By wearing a mask, you deny the virus access to your body as well as the bodies of other people around you. The more people who wear masks, the fewer places the virus has to breed and grow stronger.

Get vaccinated if you can

Similarly, vaccination makes your body less welcoming to any COVID-19 virus that manages to get inside you. You can still carry the virus and spread it to others, but your body is better prepared to fight it off. If you were vaccinated against the early version of COVID-19 and catch a later version, you might get sick but you are far more likely to survive. If you have not been vaccinated and you catch COVID-19 now, you are far more likely to be hospitalized and you could die. Almost all the people now being hospitalized for COVID-19 did not get vaccinated.

The Food and Drug Administration has approved the COVID-19 vaccine for people ages 16 and up. For young people ages 12 to 16, and for people with certain immune system issues, the vaccine is available under emergency use authorization.

Some people with weak immune systems cannot get vaccinated. They are counting on others who can to do so to help protect them from COVID-19.

If you are not sure whether you should get vaccinated, ask your personal care provider. If you don’t have a doctor, contact the Clayton County Health District for answers to your individual concerns.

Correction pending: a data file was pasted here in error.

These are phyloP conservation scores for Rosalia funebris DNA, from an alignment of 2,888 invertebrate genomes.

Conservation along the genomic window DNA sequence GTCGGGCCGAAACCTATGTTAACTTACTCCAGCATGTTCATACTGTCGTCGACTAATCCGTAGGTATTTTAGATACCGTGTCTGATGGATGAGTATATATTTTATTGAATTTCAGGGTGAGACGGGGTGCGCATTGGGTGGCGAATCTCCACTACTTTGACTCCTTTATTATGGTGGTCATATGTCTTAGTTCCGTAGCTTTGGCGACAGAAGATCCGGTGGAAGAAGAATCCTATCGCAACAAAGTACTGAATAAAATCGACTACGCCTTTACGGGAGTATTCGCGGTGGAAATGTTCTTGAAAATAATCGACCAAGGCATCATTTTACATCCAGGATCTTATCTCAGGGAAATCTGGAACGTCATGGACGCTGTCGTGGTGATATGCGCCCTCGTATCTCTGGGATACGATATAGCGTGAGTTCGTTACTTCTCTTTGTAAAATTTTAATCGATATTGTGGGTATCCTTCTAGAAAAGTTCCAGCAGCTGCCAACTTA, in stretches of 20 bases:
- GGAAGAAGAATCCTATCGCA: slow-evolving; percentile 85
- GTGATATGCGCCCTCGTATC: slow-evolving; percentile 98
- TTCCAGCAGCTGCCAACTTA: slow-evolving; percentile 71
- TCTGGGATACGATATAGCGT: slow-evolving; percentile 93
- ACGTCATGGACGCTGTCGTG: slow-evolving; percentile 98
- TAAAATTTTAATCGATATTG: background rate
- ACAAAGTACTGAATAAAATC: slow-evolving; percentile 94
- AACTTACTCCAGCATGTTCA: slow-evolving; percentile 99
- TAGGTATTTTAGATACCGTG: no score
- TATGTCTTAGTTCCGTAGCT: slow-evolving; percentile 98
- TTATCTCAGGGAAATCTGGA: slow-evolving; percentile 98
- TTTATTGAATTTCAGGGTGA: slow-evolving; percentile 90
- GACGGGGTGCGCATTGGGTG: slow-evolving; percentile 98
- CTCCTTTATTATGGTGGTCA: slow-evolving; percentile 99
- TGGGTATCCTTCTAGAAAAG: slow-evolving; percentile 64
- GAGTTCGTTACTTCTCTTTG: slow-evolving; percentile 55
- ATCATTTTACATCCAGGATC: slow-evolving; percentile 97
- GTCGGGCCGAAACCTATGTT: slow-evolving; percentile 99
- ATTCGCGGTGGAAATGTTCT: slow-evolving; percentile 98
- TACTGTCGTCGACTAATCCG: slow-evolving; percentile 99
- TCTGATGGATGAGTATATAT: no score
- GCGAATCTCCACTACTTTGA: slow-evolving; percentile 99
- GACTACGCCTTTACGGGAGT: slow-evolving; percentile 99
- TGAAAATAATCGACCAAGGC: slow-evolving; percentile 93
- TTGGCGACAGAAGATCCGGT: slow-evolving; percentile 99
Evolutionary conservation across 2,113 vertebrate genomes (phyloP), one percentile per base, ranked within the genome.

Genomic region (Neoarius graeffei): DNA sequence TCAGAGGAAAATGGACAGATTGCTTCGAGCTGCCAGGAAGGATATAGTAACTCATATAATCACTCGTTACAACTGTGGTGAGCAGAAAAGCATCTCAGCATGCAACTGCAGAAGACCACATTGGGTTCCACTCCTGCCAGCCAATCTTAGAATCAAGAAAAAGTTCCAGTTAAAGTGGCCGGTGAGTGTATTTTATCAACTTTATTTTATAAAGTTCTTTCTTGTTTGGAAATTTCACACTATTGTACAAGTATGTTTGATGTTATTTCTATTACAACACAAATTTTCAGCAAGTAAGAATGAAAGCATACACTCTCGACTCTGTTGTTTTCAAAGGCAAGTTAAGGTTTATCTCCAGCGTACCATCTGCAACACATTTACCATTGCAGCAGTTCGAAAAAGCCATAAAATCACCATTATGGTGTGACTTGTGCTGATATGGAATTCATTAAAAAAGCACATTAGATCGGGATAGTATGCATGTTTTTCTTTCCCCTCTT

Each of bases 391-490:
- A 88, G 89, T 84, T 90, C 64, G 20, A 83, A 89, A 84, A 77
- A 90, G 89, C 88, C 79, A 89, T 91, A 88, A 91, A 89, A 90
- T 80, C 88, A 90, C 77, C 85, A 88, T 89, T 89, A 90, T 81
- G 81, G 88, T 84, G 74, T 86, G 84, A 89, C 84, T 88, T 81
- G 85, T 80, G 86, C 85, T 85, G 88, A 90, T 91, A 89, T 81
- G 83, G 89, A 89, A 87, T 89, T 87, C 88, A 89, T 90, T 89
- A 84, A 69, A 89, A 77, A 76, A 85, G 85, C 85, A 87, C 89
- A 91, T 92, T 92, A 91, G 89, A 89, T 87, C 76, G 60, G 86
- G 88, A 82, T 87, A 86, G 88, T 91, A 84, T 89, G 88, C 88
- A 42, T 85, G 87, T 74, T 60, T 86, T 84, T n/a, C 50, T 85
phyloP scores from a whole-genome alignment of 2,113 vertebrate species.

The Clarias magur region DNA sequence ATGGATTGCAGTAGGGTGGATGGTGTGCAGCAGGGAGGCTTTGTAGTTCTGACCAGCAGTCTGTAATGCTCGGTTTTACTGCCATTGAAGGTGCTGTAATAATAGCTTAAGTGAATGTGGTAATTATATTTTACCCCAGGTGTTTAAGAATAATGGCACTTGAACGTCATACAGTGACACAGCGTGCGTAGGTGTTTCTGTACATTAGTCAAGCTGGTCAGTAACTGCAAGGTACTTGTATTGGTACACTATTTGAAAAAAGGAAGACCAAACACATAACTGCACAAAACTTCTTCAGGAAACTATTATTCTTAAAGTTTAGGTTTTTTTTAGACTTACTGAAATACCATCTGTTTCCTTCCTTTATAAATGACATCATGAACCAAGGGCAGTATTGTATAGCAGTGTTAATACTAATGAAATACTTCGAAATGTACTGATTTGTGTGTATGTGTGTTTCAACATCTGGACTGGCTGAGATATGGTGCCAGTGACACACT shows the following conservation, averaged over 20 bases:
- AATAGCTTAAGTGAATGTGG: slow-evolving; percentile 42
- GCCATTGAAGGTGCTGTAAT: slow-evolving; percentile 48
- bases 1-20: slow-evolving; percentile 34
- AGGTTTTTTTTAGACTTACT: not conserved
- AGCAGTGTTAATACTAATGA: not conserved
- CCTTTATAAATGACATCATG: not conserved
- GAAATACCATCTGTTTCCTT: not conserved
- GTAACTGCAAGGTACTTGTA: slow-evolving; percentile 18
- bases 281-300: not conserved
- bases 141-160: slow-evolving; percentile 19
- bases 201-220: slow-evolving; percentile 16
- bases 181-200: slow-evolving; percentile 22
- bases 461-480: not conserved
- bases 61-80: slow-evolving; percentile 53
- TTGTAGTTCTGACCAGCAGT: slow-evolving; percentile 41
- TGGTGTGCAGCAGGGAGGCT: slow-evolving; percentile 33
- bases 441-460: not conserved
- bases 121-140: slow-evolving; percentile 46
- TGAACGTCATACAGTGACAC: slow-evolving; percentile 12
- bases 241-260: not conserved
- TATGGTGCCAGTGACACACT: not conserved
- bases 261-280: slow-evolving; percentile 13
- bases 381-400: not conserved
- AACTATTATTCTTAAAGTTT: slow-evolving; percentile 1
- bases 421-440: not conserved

GDPH says, “COVID vaccination is available statewide and is our best tool for ending this pandemic and reducing the overwhelming strain on EMS, the healthcare system and healthcare providers. To find a COVID vaccination location, log on to https://dph.georgia.gov/covid-vaccine. Georgians aged 12 and older are urged to get vaccinated and wear a mask in public settings where social distancing is not possible and wash their hands frequently.”

  • You can get vaccinated at these locations in Clayton County. Call ahead in case you need an appointment.
  • On Saturday, August 28, CCPS and CCPD are holding a mass vaccination drive from 10 a.m. to 2 p.m. at North Clayton Middle School, College Park. You can help CCPS and CCHD plan ahead by registering in advance at https://gta-vras.powerappsportqals.us/en-US/.
  • Gov. Brian Kemp has asked all state employees to get vaccinated by Friday, September 3.